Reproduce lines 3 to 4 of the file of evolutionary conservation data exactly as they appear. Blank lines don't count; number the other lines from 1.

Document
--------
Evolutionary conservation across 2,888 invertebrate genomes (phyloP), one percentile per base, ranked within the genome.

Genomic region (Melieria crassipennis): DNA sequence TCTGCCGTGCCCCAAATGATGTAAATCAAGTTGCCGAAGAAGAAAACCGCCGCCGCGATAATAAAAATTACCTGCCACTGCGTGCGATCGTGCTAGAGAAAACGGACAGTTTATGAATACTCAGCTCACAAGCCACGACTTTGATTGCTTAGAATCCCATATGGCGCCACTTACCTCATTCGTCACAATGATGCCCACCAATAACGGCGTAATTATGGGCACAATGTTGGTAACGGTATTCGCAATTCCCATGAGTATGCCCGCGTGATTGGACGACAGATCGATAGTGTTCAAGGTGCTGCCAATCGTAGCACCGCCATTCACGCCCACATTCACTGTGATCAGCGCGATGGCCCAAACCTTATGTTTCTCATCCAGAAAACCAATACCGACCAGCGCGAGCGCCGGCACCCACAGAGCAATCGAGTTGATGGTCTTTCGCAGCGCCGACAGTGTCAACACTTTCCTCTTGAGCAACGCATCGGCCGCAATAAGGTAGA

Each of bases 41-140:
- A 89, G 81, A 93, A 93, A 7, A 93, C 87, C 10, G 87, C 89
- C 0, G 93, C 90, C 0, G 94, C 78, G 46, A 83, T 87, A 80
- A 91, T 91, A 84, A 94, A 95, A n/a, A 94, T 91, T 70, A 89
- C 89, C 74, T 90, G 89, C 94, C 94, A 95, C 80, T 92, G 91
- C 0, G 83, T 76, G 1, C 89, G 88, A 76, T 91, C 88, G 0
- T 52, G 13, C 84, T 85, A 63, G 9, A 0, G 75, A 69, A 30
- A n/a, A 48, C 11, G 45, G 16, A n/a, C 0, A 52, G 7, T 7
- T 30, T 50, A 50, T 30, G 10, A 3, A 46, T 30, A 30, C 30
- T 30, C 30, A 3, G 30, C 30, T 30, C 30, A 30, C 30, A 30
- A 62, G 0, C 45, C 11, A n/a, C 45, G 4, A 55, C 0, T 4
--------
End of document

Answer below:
Each of bases 41-140:
- A 89, G 81, A 93, A 93, A 7, A 93, C 87, C 10, G 87, C 89